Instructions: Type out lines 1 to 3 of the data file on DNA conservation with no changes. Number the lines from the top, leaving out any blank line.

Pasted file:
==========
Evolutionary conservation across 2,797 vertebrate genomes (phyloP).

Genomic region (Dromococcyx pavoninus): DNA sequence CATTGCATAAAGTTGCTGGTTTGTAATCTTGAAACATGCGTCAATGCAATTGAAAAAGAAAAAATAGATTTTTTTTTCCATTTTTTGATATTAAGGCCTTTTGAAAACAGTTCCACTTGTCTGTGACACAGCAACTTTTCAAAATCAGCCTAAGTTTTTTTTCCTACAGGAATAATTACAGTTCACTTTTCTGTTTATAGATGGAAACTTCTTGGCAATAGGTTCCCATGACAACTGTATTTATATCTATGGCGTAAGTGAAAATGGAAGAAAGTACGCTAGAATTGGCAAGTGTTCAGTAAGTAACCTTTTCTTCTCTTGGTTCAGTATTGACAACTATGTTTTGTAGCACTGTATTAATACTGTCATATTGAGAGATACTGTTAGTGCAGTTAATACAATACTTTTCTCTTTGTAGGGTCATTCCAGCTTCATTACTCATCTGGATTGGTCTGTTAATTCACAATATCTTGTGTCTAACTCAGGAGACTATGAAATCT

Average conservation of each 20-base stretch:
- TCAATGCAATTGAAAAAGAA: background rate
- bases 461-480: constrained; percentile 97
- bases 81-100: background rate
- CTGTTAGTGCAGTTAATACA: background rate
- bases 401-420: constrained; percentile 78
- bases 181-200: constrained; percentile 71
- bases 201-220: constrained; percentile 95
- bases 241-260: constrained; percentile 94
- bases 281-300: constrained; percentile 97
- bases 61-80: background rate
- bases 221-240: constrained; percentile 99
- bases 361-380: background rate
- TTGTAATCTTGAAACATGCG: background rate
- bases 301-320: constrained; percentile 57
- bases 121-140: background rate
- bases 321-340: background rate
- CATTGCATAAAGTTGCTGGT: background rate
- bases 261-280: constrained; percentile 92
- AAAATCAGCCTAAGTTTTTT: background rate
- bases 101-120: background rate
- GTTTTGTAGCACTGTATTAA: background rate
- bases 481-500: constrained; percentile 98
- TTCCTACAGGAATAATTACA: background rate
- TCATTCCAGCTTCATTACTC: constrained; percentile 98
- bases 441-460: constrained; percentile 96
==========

Evolutionary conservation across 2,797 vertebrate genomes (phyloP).

Genomic region (Dromococcyx pavoninus): DNA sequence CATTGCATAAAGTTGCTGGTTTGTAATCTTGAAACATGCGTCAATGCAATTGAAAAAGAAAAAATAGATTTTTTTTTCCATTTTTTGATATTAAGGCCTTTTGAAAACAGTTCCACTTGTCTGTGACACAGCAACTTTTCAAAATCAGCCTAAGTTTTTTTTCCTACAGGAATAATTACAGTTCACTTTTCTGTTTATAGATGGAAACTTCTTGGCAATAGGTTCCCATGACAACTGTATTTATATCTATGGCGTAAGTGAAAATGGAAGAAAGTACGCTAGAATTGGCAAGTGTTCAGTAAGTAACCTTTTCTTCTCTTGGTTCAGTATTGACAACTATGTTTTGTAGCACTGTATTAATACTGTCATATTGAGAGATACTGTTAGTGCAGTTAATACAATACTTTTCTCTTTGTAGGGTCATTCCAGCTTCATTACTCATCTGGATTGGTCTGTTAATTCACAATATCTTGTGTCTAACTCAGGAGACTATGAAATCT

Average conservation of each 20-base stretch: